Over the course of the COVID-19 pandemic, the SARS-CoV-2 coronavirus has mutated into numerous variants. Depending on the nature of the mutation, the infectivity, virulence, and immune-evasive abilities of the variants have varied greatly. While the results of these alterations have been negligible in some, it has made others more lethal. Now, scientists have found that three mutations on the spike protein of the Epsilon variant can reduce the neutralizing capacities of antibodies.
According to the multi-institutional study, the mutations on the Epsilon variant's spike protein can significantly diminish the ability of antibodies—acquired through vaccination or prior infection—to neutralize it. These changes confer the variant with the ability to completely evade particular monoclonal antibodies used for the treatment of the infection and decrease the efficacy of antibodies in the plasmas of vaccinated individuals.
"Understanding the newfound mechanism of immune evasion of the emerging variants, such as the signal peptide modification described herein, is as important as sequence surveillance itself to successfully counter the ongoing pandemic," wrote the authors.
Rattling USA in 2020
Since the onset of the COVID-19 pandemic nearly 20 months ago, several mutations have been reported across multiple variants of the SARS-CoV-2 virus. Most of the changes have been observed on the novel coronavirus's spike glycoprotein or 'Spike" (a hook-like structure on the surface of the virus). The pathogen uses this protein to gain entry into cells and infect them.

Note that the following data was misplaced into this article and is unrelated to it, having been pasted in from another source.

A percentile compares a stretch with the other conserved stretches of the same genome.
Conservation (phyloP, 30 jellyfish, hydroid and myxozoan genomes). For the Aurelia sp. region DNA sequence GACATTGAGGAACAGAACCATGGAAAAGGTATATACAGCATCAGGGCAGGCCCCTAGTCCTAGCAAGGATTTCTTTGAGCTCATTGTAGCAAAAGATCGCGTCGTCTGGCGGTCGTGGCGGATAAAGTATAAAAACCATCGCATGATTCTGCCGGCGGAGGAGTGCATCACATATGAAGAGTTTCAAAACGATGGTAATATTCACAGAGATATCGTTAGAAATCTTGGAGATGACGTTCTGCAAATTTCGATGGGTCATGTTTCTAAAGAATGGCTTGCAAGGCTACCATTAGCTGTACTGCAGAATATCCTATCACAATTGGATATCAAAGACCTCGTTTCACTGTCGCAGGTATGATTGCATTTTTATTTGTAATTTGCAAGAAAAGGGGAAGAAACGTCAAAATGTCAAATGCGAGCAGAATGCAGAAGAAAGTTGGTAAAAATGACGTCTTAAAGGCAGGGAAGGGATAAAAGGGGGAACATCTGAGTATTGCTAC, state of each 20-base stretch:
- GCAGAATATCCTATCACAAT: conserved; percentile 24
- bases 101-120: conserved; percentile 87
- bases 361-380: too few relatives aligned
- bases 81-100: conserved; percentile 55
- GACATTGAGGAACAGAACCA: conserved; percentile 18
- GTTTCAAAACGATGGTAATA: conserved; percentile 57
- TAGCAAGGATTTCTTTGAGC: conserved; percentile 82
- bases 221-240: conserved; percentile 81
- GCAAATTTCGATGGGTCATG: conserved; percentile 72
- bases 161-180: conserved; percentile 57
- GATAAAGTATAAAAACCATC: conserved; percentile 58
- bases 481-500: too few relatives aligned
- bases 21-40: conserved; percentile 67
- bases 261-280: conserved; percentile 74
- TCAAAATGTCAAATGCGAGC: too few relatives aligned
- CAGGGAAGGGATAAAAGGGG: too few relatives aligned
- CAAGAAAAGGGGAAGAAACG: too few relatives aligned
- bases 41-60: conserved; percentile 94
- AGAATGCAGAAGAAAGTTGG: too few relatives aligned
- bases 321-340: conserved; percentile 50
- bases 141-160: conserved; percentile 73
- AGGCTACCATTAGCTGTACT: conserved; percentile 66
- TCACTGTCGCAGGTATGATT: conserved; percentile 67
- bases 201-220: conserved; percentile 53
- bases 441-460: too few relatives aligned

The Epsilon variant was formerly classified as a variant of interest (VOI) by the WHO. However, it continues to be categorized as one by the US Centers for Disease Control and Prevention (CDC), after being from a variant of concern (VOC) on 29 June 2021. It was detected in the United States and received widespread attention in late 2020 as cases sky-rocketed in California.
According to molecular clock analysis, a precursor of the variant emerged in May 2020. In a few months, it diverged into the Epsilon variant (comprising of the B.1.427/B.1.429 lineages). The evolved variant has been reported in 34 countries so far.
In Search of Changes
In order to ascertain the precise mechanism used to escape immune response, the team visualized Epsilon's infection machinery. This was done in order to understand the differences between the original virus that emerged in China and this variant, and the resulting effects of the changes. The authors tested the strength of plasma from individuals who had contracted the infection, and vaccinated people, against the variant.
Much like in the case of several of its mutant siblings, the neutralizing potency of the obtained plasma was found to be reduced to against the Epsilon variant—around 2 to 3.5 fold. Though the variant infects in the same way as the original strain, the mutations acquired by it led to the rearrangements in crucial areas of the 'spike'. Electron cryomicroscopy examination revealed that specific areas in the variant's spike had developed structural changes. In total, three critical mutations were found by the study.
Three Critical Mutations
One of the mutations developed by the Epsilon spike affected its RBD (receptor binding domain), which is the area of the spike where binding with the cell takes. Due to this mutation, the neutralizing activity of the antibodies specific to that domain—13 out of 34—was considerably reduced. This also included the action of clinical antibodies. The other mutations in the variant's spike impacted the N-terminal domain (NTD) located on it.
Through the use of mass spectrometry and structural analysis, the scientists found that due to these two mutations, a section of the NTD of the Epsilon variant's spike was reshaped. The signal peptide cleavage site of the NTD antigenic supersite—where the NTD section of the protein is broken down—was found to be shifted. As a result, a complete loss of neutralization was observed in all the 10 antibodies that were specific to the NTD on the spike.